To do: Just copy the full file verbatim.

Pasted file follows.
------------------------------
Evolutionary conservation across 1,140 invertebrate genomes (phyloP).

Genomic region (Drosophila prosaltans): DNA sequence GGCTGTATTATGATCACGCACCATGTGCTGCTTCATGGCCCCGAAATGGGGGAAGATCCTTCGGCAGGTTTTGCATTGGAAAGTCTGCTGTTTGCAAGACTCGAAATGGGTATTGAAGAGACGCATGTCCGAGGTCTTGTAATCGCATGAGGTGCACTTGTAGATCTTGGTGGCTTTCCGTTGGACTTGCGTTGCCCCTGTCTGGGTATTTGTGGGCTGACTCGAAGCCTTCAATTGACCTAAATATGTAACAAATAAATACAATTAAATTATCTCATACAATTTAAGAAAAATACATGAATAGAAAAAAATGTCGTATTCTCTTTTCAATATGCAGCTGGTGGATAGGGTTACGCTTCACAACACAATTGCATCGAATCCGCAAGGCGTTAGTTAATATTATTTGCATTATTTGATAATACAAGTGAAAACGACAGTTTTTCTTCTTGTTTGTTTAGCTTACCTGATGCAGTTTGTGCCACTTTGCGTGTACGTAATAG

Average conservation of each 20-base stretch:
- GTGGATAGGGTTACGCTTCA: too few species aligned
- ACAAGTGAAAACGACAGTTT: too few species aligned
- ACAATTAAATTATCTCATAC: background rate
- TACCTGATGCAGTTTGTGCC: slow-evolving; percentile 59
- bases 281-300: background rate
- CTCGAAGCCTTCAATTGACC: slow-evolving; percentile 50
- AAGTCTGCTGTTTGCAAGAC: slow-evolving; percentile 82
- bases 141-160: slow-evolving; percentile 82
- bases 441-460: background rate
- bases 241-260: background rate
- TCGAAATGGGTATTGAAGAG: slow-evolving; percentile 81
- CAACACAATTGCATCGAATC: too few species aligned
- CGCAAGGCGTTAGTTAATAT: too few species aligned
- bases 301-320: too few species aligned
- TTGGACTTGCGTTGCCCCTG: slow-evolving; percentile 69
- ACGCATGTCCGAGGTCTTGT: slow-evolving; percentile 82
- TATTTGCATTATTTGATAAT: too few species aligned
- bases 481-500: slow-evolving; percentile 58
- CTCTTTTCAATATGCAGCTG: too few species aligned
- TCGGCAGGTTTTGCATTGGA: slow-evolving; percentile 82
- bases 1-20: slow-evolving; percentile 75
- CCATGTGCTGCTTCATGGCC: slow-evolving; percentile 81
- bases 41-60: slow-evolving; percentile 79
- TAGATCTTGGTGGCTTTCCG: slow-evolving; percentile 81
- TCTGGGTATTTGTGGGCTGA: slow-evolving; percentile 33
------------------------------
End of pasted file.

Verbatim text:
Evolutionary conservation across 1,140 invertebrate genomes (phyloP).

Genomic region (Drosophila prosaltans): DNA sequence GGCTGTATTATGATCACGCACCATGTGCTGCTTCATGGCCCCGAAATGGGGGAAGATCCTTCGGCAGGTTTTGCATTGGAAAGTCTGCTGTTTGCAAGACTCGAAATGGGTATTGAAGAGACGCATGTCCGAGGTCTTGTAATCGCATGAGGTGCACTTGTAGATCTTGGTGGCTTTCCGTTGGACTTGCGTTGCCCCTGTCTGGGTATTTGTGGGCTGACTCGAAGCCTTCAATTGACCTAAATATGTAACAAATAAATACAATTAAATTATCTCATACAATTTAAGAAAAATACATGAATAGAAAAAAATGTCGTATTCTCTTTTCAATATGCAGCTGGTGGATAGGGTTACGCTTCACAACACAATTGCATCGAATCCGCAAGGCGTTAGTTAATATTATTTGCATTATTTGATAATACAAGTGAAAACGACAGTTTTTCTTCTTGTTTGTTTAGCTTACCTGATGCAGTTTGTGCCACTTTGCGTGTACGTAATAG

Average conservation of each 20-base stretch:
- GTGGATAGGGTTACGCTTCA: too few species aligned
- ACAAGTGAAAACGACAGTTT: too few species aligned
- ACAATTAAATTATCTCATAC: background rate
- TACCTGATGCAGTTTGTGCC: slow-evolving; percentile 59
- bases 281-300: background rate
- CTCGAAGCCTTCAATTGACC: slow-evolving; percentile 50
- AAGTCTGCTGTTTGCAAGAC: slow-evolving; percentile 82
- bases 141-160: slow-evolving; percentile 82
- bases 441-460: background rate
- bases 241-260: background rate
- TCGAAATGGGTATTGAAGAG: slow-evolving; percentile 81
- CAACACAATTGCATCGAATC: too few species aligned
- CGCAAGGCGTTAGTTAATAT: too few species aligned
- bases 301-320: too few species aligned
- TTGGACTTGCGTTGCCCCTG: slow-evolving; percentile 69
- ACGCATGTCCGAGGTCTTGT: slow-evolving; percentile 82
- TATTTGCATTATTTGATAAT: too few species aligned
- bases 481-500: slow-evolving; percentile 58
- CTCTTTTCAATATGCAGCTG: too few species aligned
- TCGGCAGGTTTTGCATTGGA: slow-evolving; percentile 82
- bases 1-20: slow-evolving; percentile 75
- CCATGTGCTGCTTCATGGCC: slow-evolving; percentile 81
- bases 41-60: slow-evolving; percentile 79
- TAGATCTTGGTGGCTTTCCG: slow-evolving; percentile 81
- TCTGGGTATTTGTGGGCTGA: slow-evolving; percentile 33